In their households, they live with one husband and anywhere from two to a dozen or more women they call "sister wives."
"And for us, it works 'cause we love it. We want it to work," said a woman named Susan.
The women are teachers, nurses, businesswomen. They are modern, savvy — and if you ask them — liberated.
Linda Earl lives in a multimillion-dollar, 30,000-square-foot mansion. She says there's plenty of room for more than one wife and many, many children.
"I'm pretty independent," Earl said. "I don't want to have to dote on a guy every night. I don't want to make sure that he has a meal every night. Let somebody else do it that likes it."
The kitchen is the size of a cafeteria. After all, there are dozens of mouths to feed in Earl's home — from newborns to teenagers.
Thirteen-year-old Derek said he doesn't know how many brothers and sisters he has. "Nobody really knows, 'cause we don't count the numbers," he said.
They say they don't keep track of how many children live here because they are afraid the authorities might charge them with polygamy and break up their families. That's why there's only one "official" wife — at least in the eyes of the law. The other marriages are only religious.
Not 'Mr. Hefner'
Another polygamous wife, Ann, said the sister wives get along well. "They're your sisters. You work together. You genuinely care about each other," she said.
But with so many women and only one man — isn't there a lot of jealousy to deal with?
"Jealousy doesn't matter when it comes to a situation where he has committed to that woman also," said Sarah, an 18-year-old newlywed. "The woman who has been her husband's sexual partner has breakfast with her the next morning, she knows where her husband has been, she knows the children that come from this union, she loves the children; she loves that woman."
The man of the house is a wealthy businessman who did not want to be identified because it could cause him legal and financial difficulties.
"Let's just say I believe that multiple relationships are superior to single relationships," he said. "It's more compatible to the needs of the man; it's more compatible to the needs of the ladies."
He wouldn't discuss numbers, but a relative said that the man has as many as 15 wives and perhaps 75 children.
This polygamous husband also said the relationships are "serious and committed" — his love life is not one big sex party.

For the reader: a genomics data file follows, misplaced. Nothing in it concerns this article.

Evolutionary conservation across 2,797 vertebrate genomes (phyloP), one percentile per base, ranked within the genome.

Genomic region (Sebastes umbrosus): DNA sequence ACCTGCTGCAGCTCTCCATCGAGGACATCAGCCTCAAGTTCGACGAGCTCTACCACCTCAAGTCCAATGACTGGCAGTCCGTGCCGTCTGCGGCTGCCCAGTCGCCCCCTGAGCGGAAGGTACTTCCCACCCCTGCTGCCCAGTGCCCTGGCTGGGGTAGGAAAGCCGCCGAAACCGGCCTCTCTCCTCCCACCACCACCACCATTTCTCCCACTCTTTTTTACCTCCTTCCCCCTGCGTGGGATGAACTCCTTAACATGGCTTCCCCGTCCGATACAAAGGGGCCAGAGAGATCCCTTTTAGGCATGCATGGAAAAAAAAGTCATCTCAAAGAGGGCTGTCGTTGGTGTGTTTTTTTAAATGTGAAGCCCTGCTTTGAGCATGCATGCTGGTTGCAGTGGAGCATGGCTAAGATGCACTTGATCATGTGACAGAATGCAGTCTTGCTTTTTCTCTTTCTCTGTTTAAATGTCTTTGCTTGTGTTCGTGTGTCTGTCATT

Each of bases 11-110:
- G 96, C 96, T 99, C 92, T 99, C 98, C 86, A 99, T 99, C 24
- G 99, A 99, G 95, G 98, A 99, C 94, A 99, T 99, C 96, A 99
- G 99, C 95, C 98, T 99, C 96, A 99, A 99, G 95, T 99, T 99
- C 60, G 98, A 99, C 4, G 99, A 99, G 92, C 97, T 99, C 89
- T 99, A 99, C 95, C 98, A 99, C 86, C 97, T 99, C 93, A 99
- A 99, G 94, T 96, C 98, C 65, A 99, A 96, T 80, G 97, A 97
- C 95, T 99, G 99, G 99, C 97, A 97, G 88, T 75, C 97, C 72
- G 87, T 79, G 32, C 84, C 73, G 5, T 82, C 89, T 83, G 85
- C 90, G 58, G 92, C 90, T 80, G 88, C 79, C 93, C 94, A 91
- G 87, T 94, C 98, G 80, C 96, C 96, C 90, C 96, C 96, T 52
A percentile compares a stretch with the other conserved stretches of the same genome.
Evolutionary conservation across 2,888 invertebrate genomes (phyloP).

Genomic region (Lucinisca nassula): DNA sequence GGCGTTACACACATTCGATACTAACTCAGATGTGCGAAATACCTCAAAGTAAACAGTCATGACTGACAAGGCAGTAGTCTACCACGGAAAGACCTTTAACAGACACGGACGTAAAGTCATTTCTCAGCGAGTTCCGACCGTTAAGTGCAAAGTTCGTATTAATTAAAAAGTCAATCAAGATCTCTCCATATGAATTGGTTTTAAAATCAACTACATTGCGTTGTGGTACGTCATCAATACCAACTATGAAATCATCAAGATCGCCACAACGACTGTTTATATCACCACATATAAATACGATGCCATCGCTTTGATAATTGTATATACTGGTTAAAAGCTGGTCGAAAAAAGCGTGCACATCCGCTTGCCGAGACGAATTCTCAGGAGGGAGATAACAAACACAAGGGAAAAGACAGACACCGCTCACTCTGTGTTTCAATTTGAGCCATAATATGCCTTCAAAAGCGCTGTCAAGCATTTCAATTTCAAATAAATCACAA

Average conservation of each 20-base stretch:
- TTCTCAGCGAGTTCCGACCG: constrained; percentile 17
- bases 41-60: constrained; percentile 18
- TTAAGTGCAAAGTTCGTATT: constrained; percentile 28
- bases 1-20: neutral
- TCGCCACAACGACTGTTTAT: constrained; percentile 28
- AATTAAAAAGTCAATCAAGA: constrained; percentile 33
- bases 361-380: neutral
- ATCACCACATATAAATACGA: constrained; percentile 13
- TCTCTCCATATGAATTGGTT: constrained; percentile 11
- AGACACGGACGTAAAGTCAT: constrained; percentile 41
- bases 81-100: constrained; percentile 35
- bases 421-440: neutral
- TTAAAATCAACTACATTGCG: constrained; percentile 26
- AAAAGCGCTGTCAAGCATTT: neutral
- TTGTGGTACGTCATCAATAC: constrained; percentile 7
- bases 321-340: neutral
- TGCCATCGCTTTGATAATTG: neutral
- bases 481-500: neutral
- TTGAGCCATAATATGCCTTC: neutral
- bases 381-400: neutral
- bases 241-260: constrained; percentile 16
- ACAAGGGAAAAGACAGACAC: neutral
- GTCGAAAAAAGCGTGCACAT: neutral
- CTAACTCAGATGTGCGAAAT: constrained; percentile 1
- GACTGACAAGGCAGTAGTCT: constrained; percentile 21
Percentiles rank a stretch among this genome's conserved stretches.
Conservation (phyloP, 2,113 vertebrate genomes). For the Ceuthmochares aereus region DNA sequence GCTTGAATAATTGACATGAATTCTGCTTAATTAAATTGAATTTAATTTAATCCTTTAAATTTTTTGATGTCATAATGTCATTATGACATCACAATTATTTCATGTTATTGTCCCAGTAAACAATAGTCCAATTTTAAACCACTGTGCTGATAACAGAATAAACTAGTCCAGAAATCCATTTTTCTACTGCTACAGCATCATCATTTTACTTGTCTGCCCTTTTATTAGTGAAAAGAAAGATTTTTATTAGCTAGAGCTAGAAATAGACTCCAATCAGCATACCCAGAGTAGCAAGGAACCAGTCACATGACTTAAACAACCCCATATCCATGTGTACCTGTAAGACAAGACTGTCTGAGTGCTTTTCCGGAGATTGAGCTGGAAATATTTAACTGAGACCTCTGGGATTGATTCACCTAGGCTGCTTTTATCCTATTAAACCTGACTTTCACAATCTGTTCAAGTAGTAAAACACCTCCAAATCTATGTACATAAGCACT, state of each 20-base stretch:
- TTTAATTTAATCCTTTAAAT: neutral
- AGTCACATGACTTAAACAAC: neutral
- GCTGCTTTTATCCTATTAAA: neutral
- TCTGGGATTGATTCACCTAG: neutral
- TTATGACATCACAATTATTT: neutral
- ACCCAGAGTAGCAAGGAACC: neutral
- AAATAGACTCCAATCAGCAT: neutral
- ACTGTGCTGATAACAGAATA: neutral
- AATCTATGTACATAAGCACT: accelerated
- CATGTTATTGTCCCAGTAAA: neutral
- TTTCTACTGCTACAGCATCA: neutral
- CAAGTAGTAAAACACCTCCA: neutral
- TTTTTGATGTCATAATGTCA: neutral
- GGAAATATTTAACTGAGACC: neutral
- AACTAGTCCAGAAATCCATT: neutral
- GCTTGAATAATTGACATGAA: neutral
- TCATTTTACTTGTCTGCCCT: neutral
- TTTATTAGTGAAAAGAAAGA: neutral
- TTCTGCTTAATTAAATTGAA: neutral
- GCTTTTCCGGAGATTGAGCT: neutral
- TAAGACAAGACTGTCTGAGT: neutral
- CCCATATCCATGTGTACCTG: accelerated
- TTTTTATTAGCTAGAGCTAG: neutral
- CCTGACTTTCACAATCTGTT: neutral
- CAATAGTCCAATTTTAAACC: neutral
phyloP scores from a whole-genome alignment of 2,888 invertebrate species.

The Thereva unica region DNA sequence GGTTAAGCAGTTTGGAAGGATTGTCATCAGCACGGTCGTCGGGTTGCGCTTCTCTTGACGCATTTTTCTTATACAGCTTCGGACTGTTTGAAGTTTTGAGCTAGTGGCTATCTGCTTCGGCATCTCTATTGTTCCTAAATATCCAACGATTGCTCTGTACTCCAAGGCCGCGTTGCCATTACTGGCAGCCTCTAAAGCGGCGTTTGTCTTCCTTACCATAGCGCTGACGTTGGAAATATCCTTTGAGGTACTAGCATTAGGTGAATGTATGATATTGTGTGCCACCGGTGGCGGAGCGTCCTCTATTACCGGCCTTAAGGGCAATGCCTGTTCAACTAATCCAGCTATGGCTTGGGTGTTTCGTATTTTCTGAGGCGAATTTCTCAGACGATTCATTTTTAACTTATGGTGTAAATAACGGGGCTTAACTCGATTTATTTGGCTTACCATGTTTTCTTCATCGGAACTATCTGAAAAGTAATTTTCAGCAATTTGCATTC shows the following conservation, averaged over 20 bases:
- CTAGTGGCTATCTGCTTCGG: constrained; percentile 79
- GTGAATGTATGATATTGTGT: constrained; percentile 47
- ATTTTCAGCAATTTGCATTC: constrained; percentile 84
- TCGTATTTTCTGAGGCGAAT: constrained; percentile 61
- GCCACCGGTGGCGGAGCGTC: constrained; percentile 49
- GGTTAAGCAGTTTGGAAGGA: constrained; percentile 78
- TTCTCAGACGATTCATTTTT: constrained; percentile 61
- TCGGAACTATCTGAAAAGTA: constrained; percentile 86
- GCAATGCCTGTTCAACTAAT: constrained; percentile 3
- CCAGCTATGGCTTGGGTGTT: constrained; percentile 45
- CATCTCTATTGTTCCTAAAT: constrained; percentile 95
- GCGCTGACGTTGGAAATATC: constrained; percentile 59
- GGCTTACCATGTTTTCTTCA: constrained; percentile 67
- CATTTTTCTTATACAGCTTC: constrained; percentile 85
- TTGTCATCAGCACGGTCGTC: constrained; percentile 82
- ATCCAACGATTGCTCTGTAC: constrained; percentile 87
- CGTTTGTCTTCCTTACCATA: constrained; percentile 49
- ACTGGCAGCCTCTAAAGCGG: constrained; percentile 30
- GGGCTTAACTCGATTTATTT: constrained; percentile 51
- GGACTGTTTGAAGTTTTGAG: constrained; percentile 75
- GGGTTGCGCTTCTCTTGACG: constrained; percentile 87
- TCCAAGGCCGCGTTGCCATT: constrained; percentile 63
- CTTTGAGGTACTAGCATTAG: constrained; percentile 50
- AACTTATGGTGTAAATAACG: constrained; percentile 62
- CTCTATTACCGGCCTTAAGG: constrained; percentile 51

"I think you're confusing me with Mr. Hefner down in Los Angeles," he said. "There are much cheaper ways to have sex than to maintain a plural household."
And he added that plural relationships aren't just self-serving for the man.
"It requires an enormous amount of effort to maintain any relationship — try maintaining two relationships, or three relationships. It requires substantial effort," he said. "It would be easier to lie, cheat and steal, like you guys do."
He also said he doesn't know why the outside world views polygamy with such disdain. "It's possibly just the difference. I have a certain amount of disgust for monogamy, and total disgust for bachelorhood," he said.
And for the women, freeing themselves from polygamy is as easy as locating a set of car keys, he said. "I am unwilling to restrict who I love," he continued. "And if I have to choose between loving Sarah versus loving Dorothy, I resent it. And so I will make them the same offer, and if they want to participate, they can. If they don't, they don't need to. But no woman is going to tell me I can't love another woman."
As hard as it might be for the rest of the country to understand, there's no denying that the women of Centennial Park are passionate about their lifestyles.
"I would like to say I really do love the way I live," Susan said. "And I feel very proud, very honored to know each and every member within my household. I want to live this way for the rest of my life and for the rest of eternity."
Originally broadcast March 2, 2006
So, what do you think? Is it worth having a family so large that children don't know how many siblings they have? Let's discuss!